The Pipeline and Hazardous Materials Safety Agency (PHMSA) tracks transportation incidents for all packaging types.1 The information collected on the report is used by PHMSA and other agencies to mitigate risk, analyze gaps and enhance safety.
An analysis of recent incident reports show that proper handling of containers could have prevented many events. In fact, damage from forklifts, dropping a package, inadequate blocking and bracing and human error consistently rank as some of the top reasons for transportation incidents with packaging.
Each year steel drums, weighing 400 to 600 pounds when filled, transport a range of hazardous and non-hazardous materials around the world. All successful deliveries typically have one thing in common – well-trained employees implementing well-established best practices and efficiently handling steel drums. Following proper procedures when handling this packaging can be the difference between an average afternoon and an incident.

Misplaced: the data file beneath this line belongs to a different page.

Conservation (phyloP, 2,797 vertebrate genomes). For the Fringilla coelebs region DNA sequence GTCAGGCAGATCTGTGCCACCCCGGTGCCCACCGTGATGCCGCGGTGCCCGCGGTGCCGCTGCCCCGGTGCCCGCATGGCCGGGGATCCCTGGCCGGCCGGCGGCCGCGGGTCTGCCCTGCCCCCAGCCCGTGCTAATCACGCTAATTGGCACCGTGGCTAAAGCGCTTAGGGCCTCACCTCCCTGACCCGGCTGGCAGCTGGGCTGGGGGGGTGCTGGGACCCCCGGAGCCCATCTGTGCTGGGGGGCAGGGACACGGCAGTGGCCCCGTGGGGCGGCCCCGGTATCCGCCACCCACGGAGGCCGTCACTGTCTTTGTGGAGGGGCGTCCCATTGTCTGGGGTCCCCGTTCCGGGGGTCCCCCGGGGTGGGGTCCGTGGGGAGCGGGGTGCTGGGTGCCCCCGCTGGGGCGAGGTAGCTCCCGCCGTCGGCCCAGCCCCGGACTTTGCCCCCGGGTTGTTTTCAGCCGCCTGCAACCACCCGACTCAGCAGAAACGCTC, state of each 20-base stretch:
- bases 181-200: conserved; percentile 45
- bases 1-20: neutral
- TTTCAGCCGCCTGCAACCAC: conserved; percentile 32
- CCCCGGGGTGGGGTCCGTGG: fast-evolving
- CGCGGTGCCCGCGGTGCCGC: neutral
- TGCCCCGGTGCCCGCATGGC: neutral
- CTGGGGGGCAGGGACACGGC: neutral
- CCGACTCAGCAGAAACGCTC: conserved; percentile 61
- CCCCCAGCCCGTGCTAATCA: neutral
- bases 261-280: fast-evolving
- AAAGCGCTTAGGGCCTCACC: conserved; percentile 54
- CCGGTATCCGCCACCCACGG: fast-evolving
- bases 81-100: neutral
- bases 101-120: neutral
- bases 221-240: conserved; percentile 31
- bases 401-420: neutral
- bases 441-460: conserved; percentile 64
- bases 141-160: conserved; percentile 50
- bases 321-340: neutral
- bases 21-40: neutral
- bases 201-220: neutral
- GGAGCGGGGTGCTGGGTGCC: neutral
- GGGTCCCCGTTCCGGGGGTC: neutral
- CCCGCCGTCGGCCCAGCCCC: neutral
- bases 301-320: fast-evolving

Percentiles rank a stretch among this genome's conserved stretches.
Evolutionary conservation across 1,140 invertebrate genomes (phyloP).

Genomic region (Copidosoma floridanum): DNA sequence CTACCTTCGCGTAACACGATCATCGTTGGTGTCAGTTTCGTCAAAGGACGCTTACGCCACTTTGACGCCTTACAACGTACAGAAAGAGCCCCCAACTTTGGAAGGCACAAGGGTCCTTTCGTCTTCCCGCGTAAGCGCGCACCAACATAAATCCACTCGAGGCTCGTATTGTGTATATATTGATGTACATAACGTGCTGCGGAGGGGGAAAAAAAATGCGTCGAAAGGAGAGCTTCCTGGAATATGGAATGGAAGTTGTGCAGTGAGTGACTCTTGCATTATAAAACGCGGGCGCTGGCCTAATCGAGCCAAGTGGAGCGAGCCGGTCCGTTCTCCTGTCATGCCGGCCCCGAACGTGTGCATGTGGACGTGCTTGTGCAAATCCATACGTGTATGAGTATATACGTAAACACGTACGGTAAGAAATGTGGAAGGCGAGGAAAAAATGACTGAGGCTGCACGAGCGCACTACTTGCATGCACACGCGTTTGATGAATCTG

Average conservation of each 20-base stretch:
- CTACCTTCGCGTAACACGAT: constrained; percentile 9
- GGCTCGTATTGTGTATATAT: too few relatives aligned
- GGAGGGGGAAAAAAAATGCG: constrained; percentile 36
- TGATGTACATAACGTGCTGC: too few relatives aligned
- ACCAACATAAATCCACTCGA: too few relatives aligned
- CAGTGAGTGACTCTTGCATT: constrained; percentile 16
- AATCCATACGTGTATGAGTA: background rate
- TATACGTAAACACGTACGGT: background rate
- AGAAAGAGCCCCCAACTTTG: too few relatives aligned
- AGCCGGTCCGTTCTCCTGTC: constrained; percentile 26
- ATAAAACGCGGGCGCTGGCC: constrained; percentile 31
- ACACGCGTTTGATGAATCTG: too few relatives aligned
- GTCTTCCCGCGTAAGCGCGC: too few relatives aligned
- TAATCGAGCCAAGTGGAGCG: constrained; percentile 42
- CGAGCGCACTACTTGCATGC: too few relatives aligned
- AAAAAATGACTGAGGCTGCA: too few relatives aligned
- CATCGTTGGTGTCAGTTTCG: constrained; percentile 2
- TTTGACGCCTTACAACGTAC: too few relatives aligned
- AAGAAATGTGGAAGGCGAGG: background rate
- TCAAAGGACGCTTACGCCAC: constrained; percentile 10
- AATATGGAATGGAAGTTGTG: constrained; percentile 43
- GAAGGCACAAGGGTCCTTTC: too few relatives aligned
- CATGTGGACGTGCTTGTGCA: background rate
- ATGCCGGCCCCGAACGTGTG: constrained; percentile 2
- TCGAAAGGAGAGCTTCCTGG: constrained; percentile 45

When it comes to loading or unloading, moving drums on pallets requires proper attention. Using forklifts to move steel drums on pallets rather than rolling drums by hand helps to avoid personal injury and drum damage. Care must be taken when using forklifts to avoid accidental puncture of the drum and release of its contents. Pallet quality is also important to prevent drum punctures or shifting during transport. Prior to use, one should ensure pallets do not have sharp objects protruding, such as nails.
Once loaded onto a trailer, proper blocking and bracing of the drums is critical to prevent shifting and damage during transit. Eliminating movement within the container or truck will help ensure drums arrive in their pre-shipping condition. Advice on proper blocking and bracing is available from the Institute of Packaging Professionals (IOPP) by clicking this this link.
The closure of a container is vital to avoiding spills and damage to steel drums. By carefully sealing and checking a drum and following Department of Transportation closure instructions provided by the manufacturer, employees can prevent unnecessary spills and leakage.
The use of proper equipment by trained employees is the key to safely handling steel drums. As with any work process, it is recommended that procedures are reviewed and vetted by your own internal safety committee prior to use or adoption.
Click Here to Download Issue 9